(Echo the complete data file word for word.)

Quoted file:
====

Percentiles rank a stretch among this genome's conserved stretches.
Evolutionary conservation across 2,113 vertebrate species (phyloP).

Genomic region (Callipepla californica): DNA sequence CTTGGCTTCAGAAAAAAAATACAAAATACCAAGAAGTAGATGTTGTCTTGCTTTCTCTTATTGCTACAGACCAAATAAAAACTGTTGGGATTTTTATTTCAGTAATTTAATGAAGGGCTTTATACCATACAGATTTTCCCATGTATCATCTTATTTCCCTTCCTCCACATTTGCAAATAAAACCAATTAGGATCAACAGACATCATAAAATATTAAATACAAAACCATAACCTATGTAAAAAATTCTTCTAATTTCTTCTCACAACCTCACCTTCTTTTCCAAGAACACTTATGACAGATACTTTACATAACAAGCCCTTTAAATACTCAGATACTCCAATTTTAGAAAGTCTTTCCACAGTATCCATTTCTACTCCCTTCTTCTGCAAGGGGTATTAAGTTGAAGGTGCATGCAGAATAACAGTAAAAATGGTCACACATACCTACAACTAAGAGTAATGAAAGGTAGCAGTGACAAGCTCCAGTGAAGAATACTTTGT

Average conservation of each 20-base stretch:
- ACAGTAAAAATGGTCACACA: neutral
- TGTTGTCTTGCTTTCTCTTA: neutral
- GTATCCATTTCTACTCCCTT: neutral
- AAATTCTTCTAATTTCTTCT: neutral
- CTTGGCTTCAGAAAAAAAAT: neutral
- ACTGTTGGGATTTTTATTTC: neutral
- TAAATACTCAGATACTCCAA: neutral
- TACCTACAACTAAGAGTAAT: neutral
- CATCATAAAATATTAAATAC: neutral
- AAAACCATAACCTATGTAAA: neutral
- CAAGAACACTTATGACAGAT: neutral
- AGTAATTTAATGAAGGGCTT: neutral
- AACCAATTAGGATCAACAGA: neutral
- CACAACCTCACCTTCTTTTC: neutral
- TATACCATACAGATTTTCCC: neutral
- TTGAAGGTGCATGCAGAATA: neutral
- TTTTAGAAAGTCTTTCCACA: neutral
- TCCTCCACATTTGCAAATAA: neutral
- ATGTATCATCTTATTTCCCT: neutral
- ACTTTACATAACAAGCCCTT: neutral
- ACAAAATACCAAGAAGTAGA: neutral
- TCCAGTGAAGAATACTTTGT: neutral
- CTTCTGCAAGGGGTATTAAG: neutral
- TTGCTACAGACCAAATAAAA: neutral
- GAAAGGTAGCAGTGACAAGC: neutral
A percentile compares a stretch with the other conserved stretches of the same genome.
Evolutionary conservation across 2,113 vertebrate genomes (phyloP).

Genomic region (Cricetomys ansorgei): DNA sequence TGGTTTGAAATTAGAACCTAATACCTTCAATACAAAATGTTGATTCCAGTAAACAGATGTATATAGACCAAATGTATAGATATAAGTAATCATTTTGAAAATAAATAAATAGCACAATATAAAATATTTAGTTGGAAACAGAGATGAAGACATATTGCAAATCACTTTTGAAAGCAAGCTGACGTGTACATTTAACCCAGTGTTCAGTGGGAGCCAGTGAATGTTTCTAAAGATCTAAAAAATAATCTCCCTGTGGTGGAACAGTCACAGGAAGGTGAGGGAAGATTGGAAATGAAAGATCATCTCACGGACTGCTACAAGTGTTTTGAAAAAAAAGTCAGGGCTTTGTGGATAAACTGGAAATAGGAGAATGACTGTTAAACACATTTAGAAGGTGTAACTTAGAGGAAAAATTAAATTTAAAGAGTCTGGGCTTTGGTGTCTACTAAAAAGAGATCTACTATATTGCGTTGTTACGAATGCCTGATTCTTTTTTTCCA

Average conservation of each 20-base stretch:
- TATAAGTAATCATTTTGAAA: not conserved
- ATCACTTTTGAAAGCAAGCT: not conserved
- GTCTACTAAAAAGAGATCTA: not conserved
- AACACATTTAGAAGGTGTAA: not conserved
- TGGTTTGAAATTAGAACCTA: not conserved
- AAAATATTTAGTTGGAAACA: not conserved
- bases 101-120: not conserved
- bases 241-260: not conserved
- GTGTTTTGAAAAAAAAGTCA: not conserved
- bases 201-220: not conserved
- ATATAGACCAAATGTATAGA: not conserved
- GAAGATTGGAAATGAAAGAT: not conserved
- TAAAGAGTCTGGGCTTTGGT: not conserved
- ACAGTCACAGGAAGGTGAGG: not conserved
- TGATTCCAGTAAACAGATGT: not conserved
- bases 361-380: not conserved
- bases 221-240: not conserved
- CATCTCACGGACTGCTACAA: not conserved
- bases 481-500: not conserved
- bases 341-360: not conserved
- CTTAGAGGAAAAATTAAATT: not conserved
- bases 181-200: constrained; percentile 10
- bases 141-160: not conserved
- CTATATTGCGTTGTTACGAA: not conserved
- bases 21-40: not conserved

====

Percentiles rank a stretch among this genome's conserved stretches.
Evolutionary conservation across 2,113 vertebrate species (phyloP).

Genomic region (Callipepla californica): DNA sequence CTTGGCTTCAGAAAAAAAATACAAAATACCAAGAAGTAGATGTTGTCTTGCTTTCTCTTATTGCTACAGACCAAATAAAAACTGTTGGGATTTTTATTTCAGTAATTTAATGAAGGGCTTTATACCATACAGATTTTCCCATGTATCATCTTATTTCCCTTCCTCCACATTTGCAAATAAAACCAATTAGGATCAACAGACATCATAAAATATTAAATACAAAACCATAACCTATGTAAAAAATTCTTCTAATTTCTTCTCACAACCTCACCTTCTTTTCCAAGAACACTTATGACAGATACTTTACATAACAAGCCCTTTAAATACTCAGATACTCCAATTTTAGAAAGTCTTTCCACAGTATCCATTTCTACTCCCTTCTTCTGCAAGGGGTATTAAGTTGAAGGTGCATGCAGAATAACAGTAAAAATGGTCACACATACCTACAACTAAGAGTAATGAAAGGTAGCAGTGACAAGCTCCAGTGAAGAATACTTTGT

Average conservation of each 20-base stretch:
- ACAGTAAAAATGGTCACACA: neutral
- TGTTGTCTTGCTTTCTCTTA: neutral
- GTATCCATTTCTACTCCCTT: neutral
- AAATTCTTCTAATTTCTTCT: neutral
- CTTGGCTTCAGAAAAAAAAT: neutral
- ACTGTTGGGATTTTTATTTC: neutral
- TAAATACTCAGATACTCCAA: neutral
- TACCTACAACTAAGAGTAAT: neutral
- CATCATAAAATATTAAATAC: neutral
- AAAACCATAACCTATGTAAA: neutral
- CAAGAACACTTATGACAGAT: neutral
- AGTAATTTAATGAAGGGCTT: neutral
- AACCAATTAGGATCAACAGA: neutral
- CACAACCTCACCTTCTTTTC: neutral
- TATACCATACAGATTTTCCC: neutral
- TTGAAGGTGCATGCAGAATA: neutral
- TTTTAGAAAGTCTTTCCACA: neutral
- TCCTCCACATTTGCAAATAA: neutral
- ATGTATCATCTTATTTCCCT: neutral
- ACTTTACATAACAAGCCCTT: neutral
- ACAAAATACCAAGAAGTAGA: neutral
- TCCAGTGAAGAATACTTTGT: neutral
- CTTCTGCAAGGGGTATTAAG: neutral
- TTGCTACAGACCAAATAAAA: neutral
- GAAAGGTAGCAGTGACAAGC: neutral
A percentile compares a stretch with the other conserved stretches of the same genome.
Evolutionary conservation across 2,113 vertebrate genomes (phyloP).

Genomic region (Cricetomys ansorgei): DNA sequence TGGTTTGAAATTAGAACCTAATACCTTCAATACAAAATGTTGATTCCAGTAAACAGATGTATATAGACCAAATGTATAGATATAAGTAATCATTTTGAAAATAAATAAATAGCACAATATAAAATATTTAGTTGGAAACAGAGATGAAGACATATTGCAAATCACTTTTGAAAGCAAGCTGACGTGTACATTTAACCCAGTGTTCAGTGGGAGCCAGTGAATGTTTCTAAAGATCTAAAAAATAATCTCCCTGTGGTGGAACAGTCACAGGAAGGTGAGGGAAGATTGGAAATGAAAGATCATCTCACGGACTGCTACAAGTGTTTTGAAAAAAAAGTCAGGGCTTTGTGGATAAACTGGAAATAGGAGAATGACTGTTAAACACATTTAGAAGGTGTAACTTAGAGGAAAAATTAAATTTAAAGAGTCTGGGCTTTGGTGTCTACTAAAAAGAGATCTACTATATTGCGTTGTTACGAATGCCTGATTCTTTTTTTCCA

Average conservation of each 20-base stretch:
- TATAAGTAATCATTTTGAAA: not conserved
- ATCACTTTTGAAAGCAAGCT: not conserved
- GTCTACTAAAAAGAGATCTA: not conserved
- AACACATTTAGAAGGTGTAA: not conserved
- TGGTTTGAAATTAGAACCTA: not conserved
- AAAATATTTAGTTGGAAACA: not conserved
- bases 101-120: not conserved
- bases 241-260: not conserved
- GTGTTTTGAAAAAAAAGTCA: not conserved
- bases 201-220: not conserved
- ATATAGACCAAATGTATAGA: not conserved
- GAAGATTGGAAATGAAAGAT: not conserved
- TAAAGAGTCTGGGCTTTGGT: not conserved
- ACAGTCACAGGAAGGTGAGG: not conserved
- TGATTCCAGTAAACAGATGT: not conserved
- bases 361-380: not conserved
- bases 221-240: not conserved
- CATCTCACGGACTGCTACAA: not conserved
- bases 481-500: not conserved
- bases 341-360: not conserved
- CTTAGAGGAAAAATTAAATT: not conserved
- bases 181-200: constrained; percentile 10
- bases 141-160: not conserved
- CTATATTGCGTTGTTACGAA: not conserved
- bases 21-40: not conserved